Why am I angry at the justice system and our police force? Why am I angry at Amy Cooper? Why should we all be angry? Because she shared the same sense of privilege and entitlement as Emmett’s accuser when she called the police on Christian Cooper. She knew that if she called 911 and expressed fear as a White woman threatened by a Black man, she would be believed, and a Black man would be punished, regardless of what actually happened. She weaponized her racial advantage and it could have been lethal to Christian Cooper: just as it was when Carolyn Bryant lied about Emmett Till, when Eleanor Strubing accused Joseph Spell of rape, and when Tom Robinson was accused of raping Mayella Ewell in To Kill a Mockingbird.
Black men have been conditioned to fear the police, the U.S. justice system, and White women. It is well known that when the cops, or “the posse” show up, the Black man — a 14-year-old Black boy visiting family, a Black man in a consensual relationship with a White woman, a Black character in one of the greatest novels of all time, or a Black Harvard grad birdwatching in a park — can be arrested, beaten, jailed, abused, and subjected to extreme acts of violence. His Black body can be deemed disposable, be made an example of, and deemed unimportant, a piece of property for the public; another piece of “strange fruit – blood on the leaves, blood at the root.”
While fear is closely linked to my identity, passed on from generation to generation, it is a fear that I must submit to — unbelievable in 2020. I must learn and follow the unspoken rules. I must fear the police, the justice system, bank lenders, the President of the United States, and the White woman clutching her purse — innocuous people or protectors under any other circumstance. As Ta-Nehisi Coates wrote, “It is not necessary that you believe that the officer who choked Eric Garner set out that day to destroy a body. All you need to understand is that the officer carries with him the power of the American state and the weight of an American legacy, and they necessitate that of the bodies destroyed every year, some wild and disproportionate number of them will be Black.”
The only way to end this ongoing cycle is to educate ourselves, show up for People of Color, and get involved in the political process. This is not a new moment in our nation’s history, but part of the ongoing suffering, injustice, and inhumane treatment of minorities; these acts of aggression, violence, and unequal rights we are experiencing right now create real trauma for communities of color who have to live every day in fear. All of us have a role to play in dismantling institutional racism in this country; all of us must help address — and heal — that trauma. Now is the time to stand together and say, “No. More.”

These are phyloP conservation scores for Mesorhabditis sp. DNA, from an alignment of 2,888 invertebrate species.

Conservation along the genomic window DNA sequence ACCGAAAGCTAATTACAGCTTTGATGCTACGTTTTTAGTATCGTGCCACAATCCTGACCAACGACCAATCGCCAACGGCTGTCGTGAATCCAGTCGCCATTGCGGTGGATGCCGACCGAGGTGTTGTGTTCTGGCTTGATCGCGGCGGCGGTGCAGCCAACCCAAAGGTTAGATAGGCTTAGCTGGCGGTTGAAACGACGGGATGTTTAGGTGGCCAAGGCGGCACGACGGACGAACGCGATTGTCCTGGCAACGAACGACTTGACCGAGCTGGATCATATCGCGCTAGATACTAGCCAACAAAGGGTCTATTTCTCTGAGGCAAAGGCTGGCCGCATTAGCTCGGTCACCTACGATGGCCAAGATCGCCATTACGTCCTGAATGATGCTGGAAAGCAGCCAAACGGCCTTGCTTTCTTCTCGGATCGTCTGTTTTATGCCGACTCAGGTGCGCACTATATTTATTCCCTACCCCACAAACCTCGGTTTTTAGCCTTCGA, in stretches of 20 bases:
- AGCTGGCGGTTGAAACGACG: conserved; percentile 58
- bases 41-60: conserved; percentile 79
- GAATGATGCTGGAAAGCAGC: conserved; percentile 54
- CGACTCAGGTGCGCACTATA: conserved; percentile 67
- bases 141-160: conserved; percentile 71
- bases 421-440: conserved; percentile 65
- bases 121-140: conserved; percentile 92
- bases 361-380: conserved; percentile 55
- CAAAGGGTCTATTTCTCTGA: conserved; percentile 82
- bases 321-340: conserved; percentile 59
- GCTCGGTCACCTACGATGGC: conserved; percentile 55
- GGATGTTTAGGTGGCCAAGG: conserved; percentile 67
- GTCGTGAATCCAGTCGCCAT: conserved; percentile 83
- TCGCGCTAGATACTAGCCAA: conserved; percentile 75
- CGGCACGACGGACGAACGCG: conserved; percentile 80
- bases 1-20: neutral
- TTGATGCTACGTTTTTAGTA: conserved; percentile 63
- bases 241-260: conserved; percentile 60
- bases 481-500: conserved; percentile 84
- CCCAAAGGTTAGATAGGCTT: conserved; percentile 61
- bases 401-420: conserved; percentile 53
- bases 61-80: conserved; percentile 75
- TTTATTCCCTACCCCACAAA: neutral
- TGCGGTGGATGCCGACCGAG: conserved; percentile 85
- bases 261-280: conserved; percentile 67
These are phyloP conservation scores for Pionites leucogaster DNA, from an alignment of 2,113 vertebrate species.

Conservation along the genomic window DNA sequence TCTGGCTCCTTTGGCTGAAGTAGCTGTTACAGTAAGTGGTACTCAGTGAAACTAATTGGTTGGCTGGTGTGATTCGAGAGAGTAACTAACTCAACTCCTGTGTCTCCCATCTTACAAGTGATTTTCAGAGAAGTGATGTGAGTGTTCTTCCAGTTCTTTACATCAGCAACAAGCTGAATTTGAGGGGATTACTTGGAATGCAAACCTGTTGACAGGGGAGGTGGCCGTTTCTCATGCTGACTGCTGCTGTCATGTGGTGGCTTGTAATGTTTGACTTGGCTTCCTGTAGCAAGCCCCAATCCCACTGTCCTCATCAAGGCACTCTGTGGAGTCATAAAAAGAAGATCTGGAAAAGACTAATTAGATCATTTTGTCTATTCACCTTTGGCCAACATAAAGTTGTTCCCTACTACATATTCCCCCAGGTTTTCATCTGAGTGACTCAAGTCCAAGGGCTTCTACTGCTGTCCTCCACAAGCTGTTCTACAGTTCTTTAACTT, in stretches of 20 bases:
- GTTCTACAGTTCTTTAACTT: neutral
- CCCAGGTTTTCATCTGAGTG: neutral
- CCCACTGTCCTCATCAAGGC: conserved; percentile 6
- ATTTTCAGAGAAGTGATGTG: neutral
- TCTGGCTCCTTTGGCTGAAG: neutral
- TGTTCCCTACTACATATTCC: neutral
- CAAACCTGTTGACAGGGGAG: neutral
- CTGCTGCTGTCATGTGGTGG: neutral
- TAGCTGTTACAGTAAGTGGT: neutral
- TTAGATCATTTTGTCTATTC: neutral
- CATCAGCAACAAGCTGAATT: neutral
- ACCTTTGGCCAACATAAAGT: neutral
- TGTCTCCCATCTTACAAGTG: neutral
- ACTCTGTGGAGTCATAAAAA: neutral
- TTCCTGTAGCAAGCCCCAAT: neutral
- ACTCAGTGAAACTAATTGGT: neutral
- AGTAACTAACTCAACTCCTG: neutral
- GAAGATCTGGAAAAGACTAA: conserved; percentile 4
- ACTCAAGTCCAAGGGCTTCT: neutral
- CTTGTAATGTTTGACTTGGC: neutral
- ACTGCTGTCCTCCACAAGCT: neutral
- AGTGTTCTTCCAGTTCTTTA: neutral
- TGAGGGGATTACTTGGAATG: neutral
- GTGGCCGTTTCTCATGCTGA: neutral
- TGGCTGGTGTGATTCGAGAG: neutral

If you are looking for ways to show up as an ally in this time, here are some places to get started — we share a handful of resources and it is by no means exhaustive:
Spend time reading and learning. Read the work of James Baldwin, Ta-Nahesi Coates, Angela Davis, bell hooks, Audre Lorde, Richard Wright, and Malcolm X. More recent books like How to be Antiracist, White Fragility, Why Are All the Black Kids Sitting Together in the Cafeteria?, and White Rage provide contemporary insight on how to show up for communities of color. Purchase them from your local bookstore, and check out more resources here. They are truly eye-opening.
Support organizations that are moving the needle on racial justice. Color of Change, Campaign Zero, the Anti-Racism Project, the NAACP, UnidosUS, and the ACLU are but a handful of the organizations working nationally and locally for social justice issues facing communities of color. Sign up for their mailing lists, donate, respond to their calls to action, and find other ways to get involved.
Stand up for People of Color.When you see wrong, stand up for what is right. Call out racist actions — explicit or implicit — when you see them. When justice is compromised, protest, and challenge it until it creates change. You can learn more about how to be an ally here and here.
Get involved in the political process. No matter where you fall on the political spectrum, demand accountability from your elected officials and advocate and support candidates who share your values. Most importantly, vote (register here) – and encourage others in your community to do the same.
At General Assembly, we will never compromise on ensuring that everyone within our community gets treated with dignity and respect. In the spirit of our shared commitment to learning, we urge all of you to engage on these issues with curiosity, humility, empathy, and self-awareness in service of active dialogue, brave allyship, and the human goodness that can be brought out by all of us.